Media literacy

Should media education be a compulsory course in school?

It’s Media Literacy Week, so we’re dedicating Today’s Student Opinion prompt and our Lesson of the Day to the role of disinformation, disinformation and fake news in our society.

Do you see yourself as an informed news consumer? What about your friends? How well do your generation distinguish between trusted information and unreliable information on the Internet? Why?

Do you think the spread of disinformation is a problem? If so, how dangerous do you think it is and why? For example, is it dangerous for you personally? To your family, friends, school or community? To our democracy? To the world in general? If yes, how ?

Should media education be a compulsory course in school?

In “To recognize disinformation in the media, teach a generation while they are young,” Amy Yee writes:

The Instagram post seemed odd to Amulya Panakam, a 16-year-old high school student who lives near Atlanta. In February, a friend showed him a sensational track on his phone who declared,Kim Jong Un Personally Kills Soldiers Who Have Covid-19! Of course, the news was not real. “I was immediately suspicious,” Ms. Panakam said. She searched online and found no media reporting the fake story. But his friends had already shared it on social networks.

Ms. Panakam was surprised at how often students “crudely manipulate and spread disinformation without knowing it,” she said. Yet media literacy is not part of his school’s curriculum.

So, Ms. Panakam contacted Media Literacy Now, a Boston-based nonprofit that works to disseminate media literacy. With his help, she wrote to her state and local representatives to discuss the introduction of media literacy in schools.

The subject was hardly new. Long before the Internet, many researchers analyzed the influence of the media on society. In recent decades, colleges have offered media studies to examine advertising, propaganda, prejudice, the way people are portrayed in movies, etc.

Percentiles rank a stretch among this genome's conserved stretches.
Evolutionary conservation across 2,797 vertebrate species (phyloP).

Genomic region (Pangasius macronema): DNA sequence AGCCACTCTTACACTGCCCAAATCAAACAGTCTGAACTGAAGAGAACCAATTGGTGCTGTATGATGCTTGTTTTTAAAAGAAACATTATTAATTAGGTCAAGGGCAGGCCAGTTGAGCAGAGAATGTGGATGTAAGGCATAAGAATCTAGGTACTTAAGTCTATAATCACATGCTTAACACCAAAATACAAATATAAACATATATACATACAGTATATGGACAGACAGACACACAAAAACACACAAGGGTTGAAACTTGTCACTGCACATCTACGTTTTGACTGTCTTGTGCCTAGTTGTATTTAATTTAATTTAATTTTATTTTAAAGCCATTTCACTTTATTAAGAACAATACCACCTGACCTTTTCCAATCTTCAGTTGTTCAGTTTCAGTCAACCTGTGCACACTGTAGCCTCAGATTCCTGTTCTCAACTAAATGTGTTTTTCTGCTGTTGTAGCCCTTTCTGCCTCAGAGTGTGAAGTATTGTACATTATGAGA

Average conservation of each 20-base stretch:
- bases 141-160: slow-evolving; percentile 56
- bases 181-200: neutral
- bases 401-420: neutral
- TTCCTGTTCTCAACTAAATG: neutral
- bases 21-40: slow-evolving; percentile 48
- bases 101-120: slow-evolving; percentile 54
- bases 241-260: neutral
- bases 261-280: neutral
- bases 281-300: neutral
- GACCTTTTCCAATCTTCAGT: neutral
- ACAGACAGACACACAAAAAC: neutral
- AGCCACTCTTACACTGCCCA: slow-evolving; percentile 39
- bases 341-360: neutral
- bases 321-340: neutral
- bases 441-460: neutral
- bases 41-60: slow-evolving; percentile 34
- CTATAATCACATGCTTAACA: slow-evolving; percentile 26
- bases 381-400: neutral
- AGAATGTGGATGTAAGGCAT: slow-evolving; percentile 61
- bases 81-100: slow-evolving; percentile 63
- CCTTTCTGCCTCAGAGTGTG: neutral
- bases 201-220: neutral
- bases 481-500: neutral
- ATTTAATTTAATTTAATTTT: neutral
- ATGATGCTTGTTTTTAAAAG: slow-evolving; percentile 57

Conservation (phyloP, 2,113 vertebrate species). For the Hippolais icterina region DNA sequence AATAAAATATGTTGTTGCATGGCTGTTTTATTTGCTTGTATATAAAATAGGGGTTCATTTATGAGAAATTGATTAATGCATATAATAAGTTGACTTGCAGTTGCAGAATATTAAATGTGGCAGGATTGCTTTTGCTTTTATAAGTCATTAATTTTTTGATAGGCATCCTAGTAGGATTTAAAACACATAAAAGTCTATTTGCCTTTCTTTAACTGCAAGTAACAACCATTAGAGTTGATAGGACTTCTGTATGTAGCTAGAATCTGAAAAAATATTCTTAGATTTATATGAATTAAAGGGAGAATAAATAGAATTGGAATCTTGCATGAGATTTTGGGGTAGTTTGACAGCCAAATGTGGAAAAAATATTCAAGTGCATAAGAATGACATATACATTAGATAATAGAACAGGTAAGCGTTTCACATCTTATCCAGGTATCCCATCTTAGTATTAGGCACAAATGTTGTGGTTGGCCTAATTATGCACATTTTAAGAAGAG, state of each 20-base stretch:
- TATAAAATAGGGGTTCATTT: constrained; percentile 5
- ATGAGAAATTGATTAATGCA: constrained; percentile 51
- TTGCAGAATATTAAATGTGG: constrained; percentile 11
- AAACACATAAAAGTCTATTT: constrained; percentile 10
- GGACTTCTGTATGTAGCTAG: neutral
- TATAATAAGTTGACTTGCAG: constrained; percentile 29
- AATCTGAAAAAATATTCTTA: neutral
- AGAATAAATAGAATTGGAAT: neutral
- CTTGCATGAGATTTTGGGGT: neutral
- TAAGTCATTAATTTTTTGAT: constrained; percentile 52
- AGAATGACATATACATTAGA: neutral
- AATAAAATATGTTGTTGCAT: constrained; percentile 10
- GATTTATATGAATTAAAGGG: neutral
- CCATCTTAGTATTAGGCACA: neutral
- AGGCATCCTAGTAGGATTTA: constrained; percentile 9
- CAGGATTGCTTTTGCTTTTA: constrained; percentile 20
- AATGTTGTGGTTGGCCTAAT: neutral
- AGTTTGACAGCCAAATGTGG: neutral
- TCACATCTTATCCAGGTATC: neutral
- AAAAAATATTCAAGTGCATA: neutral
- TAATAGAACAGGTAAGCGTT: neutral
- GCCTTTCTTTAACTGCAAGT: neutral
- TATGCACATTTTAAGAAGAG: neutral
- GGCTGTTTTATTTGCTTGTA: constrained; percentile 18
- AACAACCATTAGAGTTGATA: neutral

But in the digital age, media literacy also includes understanding how websites profit from fictitious information, how algorithms and bots work, and how to examine suspicious websites that mimic real ones. media.

She keeps :

Online disinformation may seem like an incurable virus, but social media companies, policymakers and nonprofits are starting to tackle the problem more directly. In March, major internet companies like Facebook and Twitter began removing deceptive Covid-19 posts. And many policymakers are pushing for stricter regulations around harmful content.

However, what needs even more attention is further and earlier education. Teaching media skills to adolescents and younger students can protect readers and listeners from misinformation, just as teaching good hygiene reduces disease.

And she writes:

There is no quick fix to disarm disinformation. But state media education policies typically include early stages, such as creating expert committees to advise education departments or develop media education standards. This is followed by the recommendation of study programs, the training of educators, the funding of school media centers and specialists, and monitoring and evaluation.

States establish guidelines for education departments, although local districts often have final control over programs.

Even without legislation, teachers can integrate media education concepts into existing classrooms or offer elective courses.

Students, read the entire article, then tell us:

  • Have you ever been the victim of misinformation or fake news? Have you ever spilled it unintentionally? What happened? Can disinformation have real-world consequences? Give examples.

  • How many viral posts – whether articles, videos, or photographs – do you click each week? How much, on average, do you share on social networks? How often do you verify that what you are sharing or commenting is real? How do you go about finding out? How much do you care that a supposedly real item actually is?

  • Where do you get your news – from TV, social media, newspapers, radio, videos, websites, podcasts, apps, word of mouth? How reliable do you think this content is? Why? Which media sources do you trust the most? What are you wary of? Why? Do you see yourself as an informed news consumer? Do you think you can tell when something is “fake news”? How well do you think you can distinguish between fact, fiction, opinion and propaganda?

  • Does your school teach media literacy? Do your teachers integrate media literacy courses into your compulsory courses, or are there elective courses that do? Do you think some of these efforts are effective? What, if anything, has been helpful to you in strengthening your media literacy skills or news literacy?

  • Should all schools provide some form of media education? Should media education be a compulsory course in school? Why or why not?

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Students 13 and over in the US and UK, and 16 and over elsewhere, are welcome to comment. All comments are moderated by The Learning Network staff, but remember that once your comment is accepted, it will be made public.

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